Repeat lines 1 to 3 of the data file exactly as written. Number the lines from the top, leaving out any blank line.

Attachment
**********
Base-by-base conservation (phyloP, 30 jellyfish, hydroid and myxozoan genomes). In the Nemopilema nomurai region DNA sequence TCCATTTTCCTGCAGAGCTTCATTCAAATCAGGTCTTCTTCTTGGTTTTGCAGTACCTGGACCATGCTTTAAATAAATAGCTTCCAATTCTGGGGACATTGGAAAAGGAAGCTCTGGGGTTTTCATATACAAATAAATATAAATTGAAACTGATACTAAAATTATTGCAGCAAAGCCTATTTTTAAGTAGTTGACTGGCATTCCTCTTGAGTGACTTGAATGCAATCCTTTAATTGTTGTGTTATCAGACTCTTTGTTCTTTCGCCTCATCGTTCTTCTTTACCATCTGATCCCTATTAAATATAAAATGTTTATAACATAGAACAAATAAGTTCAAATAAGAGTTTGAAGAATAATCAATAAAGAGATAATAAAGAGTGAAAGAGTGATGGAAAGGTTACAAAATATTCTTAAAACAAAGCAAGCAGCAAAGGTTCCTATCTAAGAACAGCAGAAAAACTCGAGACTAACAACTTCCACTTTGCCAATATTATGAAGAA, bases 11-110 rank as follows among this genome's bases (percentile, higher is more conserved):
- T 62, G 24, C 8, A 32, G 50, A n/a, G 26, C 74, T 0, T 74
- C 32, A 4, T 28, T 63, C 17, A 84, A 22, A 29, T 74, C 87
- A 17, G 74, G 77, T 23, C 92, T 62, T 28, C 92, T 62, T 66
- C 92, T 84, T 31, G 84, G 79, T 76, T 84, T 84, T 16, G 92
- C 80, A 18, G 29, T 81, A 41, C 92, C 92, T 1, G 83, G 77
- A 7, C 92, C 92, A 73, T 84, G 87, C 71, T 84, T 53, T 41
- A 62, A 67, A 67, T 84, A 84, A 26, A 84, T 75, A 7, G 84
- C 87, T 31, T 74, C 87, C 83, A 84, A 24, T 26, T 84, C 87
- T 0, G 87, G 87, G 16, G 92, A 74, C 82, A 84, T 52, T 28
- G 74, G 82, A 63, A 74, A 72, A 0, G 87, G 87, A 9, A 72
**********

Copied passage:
Base-by-base conservation (phyloP, 30 jellyfish, hydroid and myxozoan genomes). In the Nemopilema nomurai region DNA sequence TCCATTTTCCTGCAGAGCTTCATTCAAATCAGGTCTTCTTCTTGGTTTTGCAGTACCTGGACCATGCTTTAAATAAATAGCTTCCAATTCTGGGGACATTGGAAAAGGAAGCTCTGGGGTTTTCATATACAAATAAATATAAATTGAAACTGATACTAAAATTATTGCAGCAAAGCCTATTTTTAAGTAGTTGACTGGCATTCCTCTTGAGTGACTTGAATGCAATCCTTTAATTGTTGTGTTATCAGACTCTTTGTTCTTTCGCCTCATCGTTCTTCTTTACCATCTGATCCCTATTAAATATAAAATGTTTATAACATAGAACAAATAAGTTCAAATAAGAGTTTGAAGAATAATCAATAAAGAGATAATAAAGAGTGAAAGAGTGATGGAAAGGTTACAAAATATTCTTAAAACAAAGCAAGCAGCAAAGGTTCCTATCTAAGAACAGCAGAAAAACTCGAGACTAACAACTTCCACTTTGCCAATATTATGAAGAA, bases 11-110 rank as follows among this genome's bases (percentile, higher is more conserved):
- T 62, G 24, C 8, A 32, G 50, A n/a, G 26, C 74, T 0, T 74
- C 32, A 4, T 28, T 63, C 17, A 84, A 22, A 29, T 74, C 87